by Rosalyn D`MelloSep 16, 2022
The Venice Biennale 2022, after a gap of one year due to the global pandemic induced crisis, opened in the milieu of an on-going war between Russia and Ukraine. The 59th edition of the prestigious biennale on contemporary art has added several firsts to its name. To begin with, in the long 127-year history of the biennale, the Italy-born artistic director, Cecilia Alemani, the director and chief curator of New York’s High Line Art, is its first female curator. Alemani has titled her biennale The Milk of Dreams after a book of the same name by Surrealist writer Leonora Carrington. She revisits the feminist theorist and activist Silvia Federici and sci-fi author Ursula K Le Guin in her curatorial essay. Only 21 artists among the 213 participating artists in the biennale are men, which rightly makes the Venice Biennale celebrate the power of artistic expression practised by female, non-binary and trans artists. Supplementing the visible female presence, the new participation of the key nations – from the continent of Africa, Asia and the region of Euro Asia - has imperatively raised the bar of biennale’s critical visual appeal. The countries including Kazakhstan, Kyrgyzstan and Uzbekistan are participating for the first time with their national pavilions, and Cameroon, Namibia, Nepal, Oman, and Uganda are the new participants at the art biennale.
Paul Emmanuel Loga Mahop and Sandro Orlandi Stagl are curating the show The Times of the Chimera at the inaugural pavilion of Cameroon. The first crypto art exhibition, with the artists Angéle Etoundi Essamba, Francis Nathan Abiamba, Jorge R Pombo, Justine Gaga, Matteo Mezzadri, Salifou Lindou, Shay Frisch, Umberto Mariani, to name a few, is underwritten by the collective Global Crypto Art DAO. The installation, The Lone Stone Men of the Desert, an art project by the artistic collective RENN, at the Namibian Pavilion garnered attention for all the wrong reasons, just before the formal inauguration of the sculptural art. Curated by Marco Furio Ferrario, the art exhibition kindled the debate around racist and colonialist approaches to the representation of the Indigenous peoples. The contemporary artists of Namibia indicted the artist and artwork as an embodiment of the epistemic violence inflicted by the colonial empire.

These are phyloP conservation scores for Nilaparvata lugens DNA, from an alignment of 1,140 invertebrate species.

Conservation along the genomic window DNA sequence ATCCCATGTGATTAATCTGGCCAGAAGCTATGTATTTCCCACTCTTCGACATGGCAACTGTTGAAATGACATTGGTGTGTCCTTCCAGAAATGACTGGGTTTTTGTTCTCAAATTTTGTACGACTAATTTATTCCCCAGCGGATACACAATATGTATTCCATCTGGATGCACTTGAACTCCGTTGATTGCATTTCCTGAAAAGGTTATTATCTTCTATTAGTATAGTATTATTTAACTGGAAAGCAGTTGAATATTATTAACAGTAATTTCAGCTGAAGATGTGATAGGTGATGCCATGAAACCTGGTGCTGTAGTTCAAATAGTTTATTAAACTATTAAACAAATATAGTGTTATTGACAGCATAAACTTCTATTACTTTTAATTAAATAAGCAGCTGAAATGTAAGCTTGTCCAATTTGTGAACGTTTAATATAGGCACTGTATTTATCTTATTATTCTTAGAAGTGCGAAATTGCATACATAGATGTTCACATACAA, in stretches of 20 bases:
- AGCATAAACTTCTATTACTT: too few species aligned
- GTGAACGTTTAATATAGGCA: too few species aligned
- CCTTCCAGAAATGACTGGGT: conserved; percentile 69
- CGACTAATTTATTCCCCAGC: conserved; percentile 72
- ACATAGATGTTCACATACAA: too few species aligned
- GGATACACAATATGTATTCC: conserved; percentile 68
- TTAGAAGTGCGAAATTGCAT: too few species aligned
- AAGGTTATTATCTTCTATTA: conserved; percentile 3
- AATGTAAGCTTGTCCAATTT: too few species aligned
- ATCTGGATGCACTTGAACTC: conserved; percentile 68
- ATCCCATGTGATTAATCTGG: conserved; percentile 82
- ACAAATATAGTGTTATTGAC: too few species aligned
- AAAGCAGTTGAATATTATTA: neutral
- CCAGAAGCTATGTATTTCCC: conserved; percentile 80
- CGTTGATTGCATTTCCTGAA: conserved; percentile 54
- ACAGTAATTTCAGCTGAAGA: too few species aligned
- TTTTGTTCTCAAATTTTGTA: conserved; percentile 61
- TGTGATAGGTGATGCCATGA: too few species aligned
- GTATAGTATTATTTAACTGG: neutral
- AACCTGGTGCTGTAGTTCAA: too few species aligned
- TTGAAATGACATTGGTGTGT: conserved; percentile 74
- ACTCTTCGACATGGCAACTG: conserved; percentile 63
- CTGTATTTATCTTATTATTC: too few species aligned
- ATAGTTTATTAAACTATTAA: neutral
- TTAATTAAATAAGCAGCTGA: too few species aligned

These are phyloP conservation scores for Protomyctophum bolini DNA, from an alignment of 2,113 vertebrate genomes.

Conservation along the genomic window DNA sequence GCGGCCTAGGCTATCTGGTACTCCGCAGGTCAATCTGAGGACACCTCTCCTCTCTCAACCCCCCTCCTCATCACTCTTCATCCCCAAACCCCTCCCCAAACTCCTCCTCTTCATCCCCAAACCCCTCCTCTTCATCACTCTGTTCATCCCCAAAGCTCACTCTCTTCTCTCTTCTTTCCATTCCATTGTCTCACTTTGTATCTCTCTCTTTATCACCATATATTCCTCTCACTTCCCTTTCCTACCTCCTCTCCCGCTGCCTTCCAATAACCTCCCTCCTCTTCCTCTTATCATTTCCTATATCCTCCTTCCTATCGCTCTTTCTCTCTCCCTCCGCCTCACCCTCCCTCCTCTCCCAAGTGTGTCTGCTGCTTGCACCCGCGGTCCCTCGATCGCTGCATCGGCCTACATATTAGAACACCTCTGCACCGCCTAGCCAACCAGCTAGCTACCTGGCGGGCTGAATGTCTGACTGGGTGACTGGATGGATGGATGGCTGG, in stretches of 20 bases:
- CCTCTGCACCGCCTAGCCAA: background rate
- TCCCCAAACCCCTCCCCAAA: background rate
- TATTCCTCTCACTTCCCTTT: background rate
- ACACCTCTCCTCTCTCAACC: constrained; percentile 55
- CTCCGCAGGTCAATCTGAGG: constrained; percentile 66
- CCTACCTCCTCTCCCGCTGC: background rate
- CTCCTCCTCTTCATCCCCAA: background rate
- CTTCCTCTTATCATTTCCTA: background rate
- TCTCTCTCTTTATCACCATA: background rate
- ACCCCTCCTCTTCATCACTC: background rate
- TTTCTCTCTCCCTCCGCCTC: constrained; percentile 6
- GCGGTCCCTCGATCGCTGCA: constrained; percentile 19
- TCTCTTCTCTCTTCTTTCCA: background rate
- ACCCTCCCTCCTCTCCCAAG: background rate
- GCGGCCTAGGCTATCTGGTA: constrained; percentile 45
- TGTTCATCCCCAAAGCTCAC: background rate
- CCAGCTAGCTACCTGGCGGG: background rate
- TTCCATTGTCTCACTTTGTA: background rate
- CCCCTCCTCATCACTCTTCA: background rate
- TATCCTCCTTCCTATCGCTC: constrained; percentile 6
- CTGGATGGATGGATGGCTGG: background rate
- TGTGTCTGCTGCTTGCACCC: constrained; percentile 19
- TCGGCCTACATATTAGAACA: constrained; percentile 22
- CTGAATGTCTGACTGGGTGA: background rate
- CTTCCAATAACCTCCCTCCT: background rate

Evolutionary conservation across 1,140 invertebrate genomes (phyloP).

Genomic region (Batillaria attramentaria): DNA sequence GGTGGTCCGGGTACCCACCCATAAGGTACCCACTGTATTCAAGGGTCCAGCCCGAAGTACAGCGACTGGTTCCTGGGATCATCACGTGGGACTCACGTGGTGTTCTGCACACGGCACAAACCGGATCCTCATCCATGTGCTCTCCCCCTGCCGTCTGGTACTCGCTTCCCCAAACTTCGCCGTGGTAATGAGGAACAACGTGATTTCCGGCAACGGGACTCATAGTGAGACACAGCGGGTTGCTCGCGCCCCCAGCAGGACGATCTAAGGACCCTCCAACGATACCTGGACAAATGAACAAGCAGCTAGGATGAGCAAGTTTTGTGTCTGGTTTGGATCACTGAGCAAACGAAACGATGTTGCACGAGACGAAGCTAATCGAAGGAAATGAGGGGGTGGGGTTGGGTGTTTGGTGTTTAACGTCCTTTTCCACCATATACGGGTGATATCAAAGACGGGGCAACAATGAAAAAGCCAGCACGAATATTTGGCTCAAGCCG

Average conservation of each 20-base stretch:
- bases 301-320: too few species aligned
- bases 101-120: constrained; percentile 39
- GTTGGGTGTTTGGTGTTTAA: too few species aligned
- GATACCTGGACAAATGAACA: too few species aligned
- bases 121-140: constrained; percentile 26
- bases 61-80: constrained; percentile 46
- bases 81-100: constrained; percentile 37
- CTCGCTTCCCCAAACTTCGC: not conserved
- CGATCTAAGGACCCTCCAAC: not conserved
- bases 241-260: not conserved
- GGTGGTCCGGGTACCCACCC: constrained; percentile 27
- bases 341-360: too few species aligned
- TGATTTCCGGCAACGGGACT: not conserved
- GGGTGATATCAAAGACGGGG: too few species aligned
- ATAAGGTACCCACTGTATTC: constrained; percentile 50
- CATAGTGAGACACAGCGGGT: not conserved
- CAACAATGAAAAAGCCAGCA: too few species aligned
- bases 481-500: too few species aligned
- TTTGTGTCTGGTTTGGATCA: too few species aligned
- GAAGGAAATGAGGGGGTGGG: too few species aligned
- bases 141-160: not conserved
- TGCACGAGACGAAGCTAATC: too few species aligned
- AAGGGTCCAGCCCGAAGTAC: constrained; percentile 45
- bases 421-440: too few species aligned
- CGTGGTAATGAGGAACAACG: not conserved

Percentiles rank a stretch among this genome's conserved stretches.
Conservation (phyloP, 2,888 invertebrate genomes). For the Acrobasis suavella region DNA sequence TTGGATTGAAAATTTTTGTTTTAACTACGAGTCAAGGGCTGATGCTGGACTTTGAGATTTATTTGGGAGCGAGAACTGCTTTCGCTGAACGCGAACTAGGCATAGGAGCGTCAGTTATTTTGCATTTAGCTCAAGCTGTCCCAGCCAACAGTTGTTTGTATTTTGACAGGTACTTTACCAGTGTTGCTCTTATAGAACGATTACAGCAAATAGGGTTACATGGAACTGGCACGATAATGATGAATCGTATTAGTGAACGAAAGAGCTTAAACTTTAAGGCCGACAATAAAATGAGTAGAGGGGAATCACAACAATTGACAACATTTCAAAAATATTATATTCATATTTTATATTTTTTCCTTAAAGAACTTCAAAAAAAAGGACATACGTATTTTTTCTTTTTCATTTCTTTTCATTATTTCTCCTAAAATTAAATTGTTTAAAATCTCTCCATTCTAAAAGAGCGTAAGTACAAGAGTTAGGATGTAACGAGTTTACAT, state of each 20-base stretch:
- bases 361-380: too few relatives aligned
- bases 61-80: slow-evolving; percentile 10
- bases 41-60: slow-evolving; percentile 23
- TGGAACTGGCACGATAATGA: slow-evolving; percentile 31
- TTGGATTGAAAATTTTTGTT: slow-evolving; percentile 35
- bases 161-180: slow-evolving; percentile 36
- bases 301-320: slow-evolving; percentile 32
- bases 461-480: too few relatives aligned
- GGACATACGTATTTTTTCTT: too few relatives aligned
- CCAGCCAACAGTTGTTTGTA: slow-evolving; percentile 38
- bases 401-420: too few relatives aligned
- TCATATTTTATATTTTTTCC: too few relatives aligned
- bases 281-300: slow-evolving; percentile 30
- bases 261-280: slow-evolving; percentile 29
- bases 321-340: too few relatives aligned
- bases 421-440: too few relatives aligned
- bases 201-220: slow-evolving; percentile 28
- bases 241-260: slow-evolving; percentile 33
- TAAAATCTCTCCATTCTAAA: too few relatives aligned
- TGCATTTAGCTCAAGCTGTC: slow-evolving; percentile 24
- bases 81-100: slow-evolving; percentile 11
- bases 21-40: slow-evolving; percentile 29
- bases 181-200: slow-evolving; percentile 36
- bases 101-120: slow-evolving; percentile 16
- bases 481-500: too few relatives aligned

The Persian mathematician Muhammad ibn Musa al-Khwarizmi inspires the installation Dixit Algorizmi – The Garden of Knowledge by the artists Abror Zufarov and Charli Tapp at the Uzbekistan Pavilion. Organised by Studio Space Caviar and Sheida Ghomashchi, the sound installation complements the geometrical simulation of the garden at the pavilion. It is the artificial and technologically augmented garden that opens many possibilities for the ubiquitous Islamic architectural style garden. Closer home, the country that has successfully made its presence felt across the global art in the past few years, is Nepal. Taking the right steps forward, the artist Tsherin Sherpa with the curator-duo Sheelasha Rajbhandari and Hit Man Gurung present the exhibition Tales of Muted Spirits – Dispersed Threads – Twisted Shangri-La at the Nepal Pavilion. The excavation of Shangri-La myth set the course of the artwork in order to familiarise the audience with ancient wisdom, oral cultures and sacredness.
The country Kazakhstan successfully participates in the current edition of the Biennale, after a futile attempt in 2019. The ORTA Collective with the curator Meruyert Kaliyeva pays a tribute to the Russian avant-garde artist Sergey Kalmykov. In an interview with STIR, the Collective delves into the making of LAI-PI-CHU-PLEE-LAPA Centre for the New Genius, "It operates in the dimension of imagination and the dimension of a higher-order - we call it the fourth dimension. Based on the endless phantasmagorical worlds created by Sergey Kalmykov in his countless surrealistic texts and paintings, the New Genius states that the imagination is the door to the fourth dimension which is the dimension that manages the world and can lead to changes in the known third dimension that surrounds us." The installation is based on the art and life of Kalmykov who lived most of his life and died in Almaty. Living in total obscurity and loneliness, Kalmykov was of the view that his large body of art would immortalise him. For the Collective, it is extremely significant to disseminate the work of the artist who believed in the power of art and practiced it until the last days of his life against all odds.